Instructors Resume Classes After a Week-Long Protest at Lofa Community College

VOINJAMA, Lofa – Instructors at the Lofa County Community College have returned to the classroom after a week-long protest in demand of benefits they say the college owed them.

The instructors began their protest on Monday, January 6 to pressure the college administration to address their demands. The instructors were demanding, among other things, the reinstatement of the staff housing and staff ward benefit system, allotment of funding for staff research, a more transparent salary system, and an immediate independent and comprehensive financial audit of the college.

The instructors, under the umbrella of the Academic Staff Association, announced their plan to protest in a letter to the college’s administration and Board of Trustees, given that their concerns had not been addressed after a meeting with authorities.

During the protest, the instructors prevented other academic staff who were noncompliant with the protest from carrying out academic activities.

Despite an early intervention by the chair of the Board of Trustees, Sumo Kupee, the staff insisted on continuing their protest until the board and the administration began living up to their commitment.

The situation completely paralyzed academic activities, attracting the attention of authorities in the county, including Sen. Steve Zargo and Lofa’s county superintendent, William Tamba.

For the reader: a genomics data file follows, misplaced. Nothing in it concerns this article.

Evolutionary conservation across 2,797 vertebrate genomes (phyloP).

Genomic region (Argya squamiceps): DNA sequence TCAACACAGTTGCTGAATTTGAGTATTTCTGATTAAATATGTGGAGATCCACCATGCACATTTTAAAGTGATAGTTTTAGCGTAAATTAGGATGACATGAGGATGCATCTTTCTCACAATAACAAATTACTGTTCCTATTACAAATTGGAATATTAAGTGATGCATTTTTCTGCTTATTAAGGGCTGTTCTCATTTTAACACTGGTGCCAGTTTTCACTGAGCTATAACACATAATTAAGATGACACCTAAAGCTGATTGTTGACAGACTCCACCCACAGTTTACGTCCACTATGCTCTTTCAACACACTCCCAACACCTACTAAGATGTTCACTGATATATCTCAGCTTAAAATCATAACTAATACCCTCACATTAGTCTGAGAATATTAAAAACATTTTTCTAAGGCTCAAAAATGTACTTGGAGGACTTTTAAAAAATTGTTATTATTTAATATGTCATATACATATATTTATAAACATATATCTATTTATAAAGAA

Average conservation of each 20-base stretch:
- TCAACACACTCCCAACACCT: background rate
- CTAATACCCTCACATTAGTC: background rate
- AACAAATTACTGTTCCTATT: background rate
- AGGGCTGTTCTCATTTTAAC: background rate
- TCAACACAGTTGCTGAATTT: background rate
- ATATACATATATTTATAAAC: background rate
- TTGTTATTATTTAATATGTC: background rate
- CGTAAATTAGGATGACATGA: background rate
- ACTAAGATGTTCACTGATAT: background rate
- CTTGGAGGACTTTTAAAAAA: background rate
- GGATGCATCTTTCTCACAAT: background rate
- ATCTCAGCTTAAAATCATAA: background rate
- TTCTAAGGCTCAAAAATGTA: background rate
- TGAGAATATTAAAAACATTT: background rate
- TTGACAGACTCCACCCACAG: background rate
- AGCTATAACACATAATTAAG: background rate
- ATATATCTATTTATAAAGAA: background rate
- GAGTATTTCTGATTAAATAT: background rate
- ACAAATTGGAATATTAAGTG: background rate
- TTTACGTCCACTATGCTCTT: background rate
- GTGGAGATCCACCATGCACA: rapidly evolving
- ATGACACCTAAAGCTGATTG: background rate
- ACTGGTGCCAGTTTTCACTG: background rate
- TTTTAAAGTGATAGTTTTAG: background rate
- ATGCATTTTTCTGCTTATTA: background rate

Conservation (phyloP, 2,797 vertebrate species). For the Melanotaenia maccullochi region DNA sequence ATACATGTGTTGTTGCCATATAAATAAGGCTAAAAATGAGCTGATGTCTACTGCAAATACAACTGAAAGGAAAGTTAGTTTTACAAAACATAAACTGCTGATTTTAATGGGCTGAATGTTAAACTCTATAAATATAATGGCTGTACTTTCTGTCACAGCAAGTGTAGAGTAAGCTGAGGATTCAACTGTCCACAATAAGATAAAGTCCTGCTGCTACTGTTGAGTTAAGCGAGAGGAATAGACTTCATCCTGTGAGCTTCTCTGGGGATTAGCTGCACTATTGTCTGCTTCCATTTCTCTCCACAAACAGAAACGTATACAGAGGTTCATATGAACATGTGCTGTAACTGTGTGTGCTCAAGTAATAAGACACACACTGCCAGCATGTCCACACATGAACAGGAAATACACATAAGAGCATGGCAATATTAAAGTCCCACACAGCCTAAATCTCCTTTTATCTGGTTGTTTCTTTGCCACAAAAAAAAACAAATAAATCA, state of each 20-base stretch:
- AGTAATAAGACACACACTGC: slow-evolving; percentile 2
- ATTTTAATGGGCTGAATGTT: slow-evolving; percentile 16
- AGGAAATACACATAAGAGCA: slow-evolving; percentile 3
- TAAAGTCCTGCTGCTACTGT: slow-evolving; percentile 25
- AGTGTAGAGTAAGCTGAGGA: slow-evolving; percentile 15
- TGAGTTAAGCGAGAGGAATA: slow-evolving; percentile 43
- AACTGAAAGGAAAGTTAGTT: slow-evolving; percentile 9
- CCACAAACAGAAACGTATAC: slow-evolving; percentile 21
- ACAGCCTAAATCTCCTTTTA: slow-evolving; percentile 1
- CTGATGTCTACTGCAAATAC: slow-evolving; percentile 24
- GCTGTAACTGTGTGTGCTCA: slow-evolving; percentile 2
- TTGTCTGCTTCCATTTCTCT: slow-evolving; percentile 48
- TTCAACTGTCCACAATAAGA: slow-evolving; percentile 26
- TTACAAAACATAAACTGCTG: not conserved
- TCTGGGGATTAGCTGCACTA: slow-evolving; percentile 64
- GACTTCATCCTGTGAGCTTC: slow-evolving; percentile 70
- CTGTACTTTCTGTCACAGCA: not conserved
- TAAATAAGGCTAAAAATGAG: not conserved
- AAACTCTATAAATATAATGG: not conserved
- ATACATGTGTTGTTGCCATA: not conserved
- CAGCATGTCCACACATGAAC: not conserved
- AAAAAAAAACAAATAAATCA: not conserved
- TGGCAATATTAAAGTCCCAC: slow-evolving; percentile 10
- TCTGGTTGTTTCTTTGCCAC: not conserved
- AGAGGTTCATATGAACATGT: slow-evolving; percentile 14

Following the intervention of county officials, the staff agreed to return to their official duties on Monday, January 13.

However, the president of the academic staff, Yekeh Gayflor, said the decision to return to the classroom did not mean that the situation precipitating their action was resolved. Gayflor said the faculty members were returning to work only because of the appeals made by the authorities and the expressed commitment of the college administration and board of trustees to address their demands.

Gayflor said the faculty decided to return to the classroom because of multiple dialogues with stakeholders in the county, telephone calls received from parents, and the love the lecturers have for their students.

“We are going back to the class, and when [the president of the college] Dr. Samuel K. Ngaimai returns, our anticipation is to see that all of the concerns are amicably addressed, to having the level of accountability and transparency we want in this college,” he said.

Kupee, the college’s board chair, disclosed in an interview that the Board of Trustees acknowledged the concerns of the staff and will act on them as soon as possible.

“I served as a classroom teacher and a university lecturer for over ten years,” he noted, adding that he understands working in conditions with impediments.

Kupee expressed satisfaction over the staff’s decision to return to classes, describing the decision as timely and in the best interest of students.

At the same time, the college acting president, James Jallah, assured the administration’s preparedness to begin addressing the demands of the staff, even before Ngaimai returns from a trip to the U.S.

Featured photo by Gbatemah Senah

Kelvin Kollie

Kelvin Kollie started practicing journalism in the 10th grade through journalism programs at his high school. Upon graduation, he began reporting for Radio Voice of Lofa, where he currently serves as news director. Kelvin also attends the Lofa County Community College, where he is studying Public Administration.

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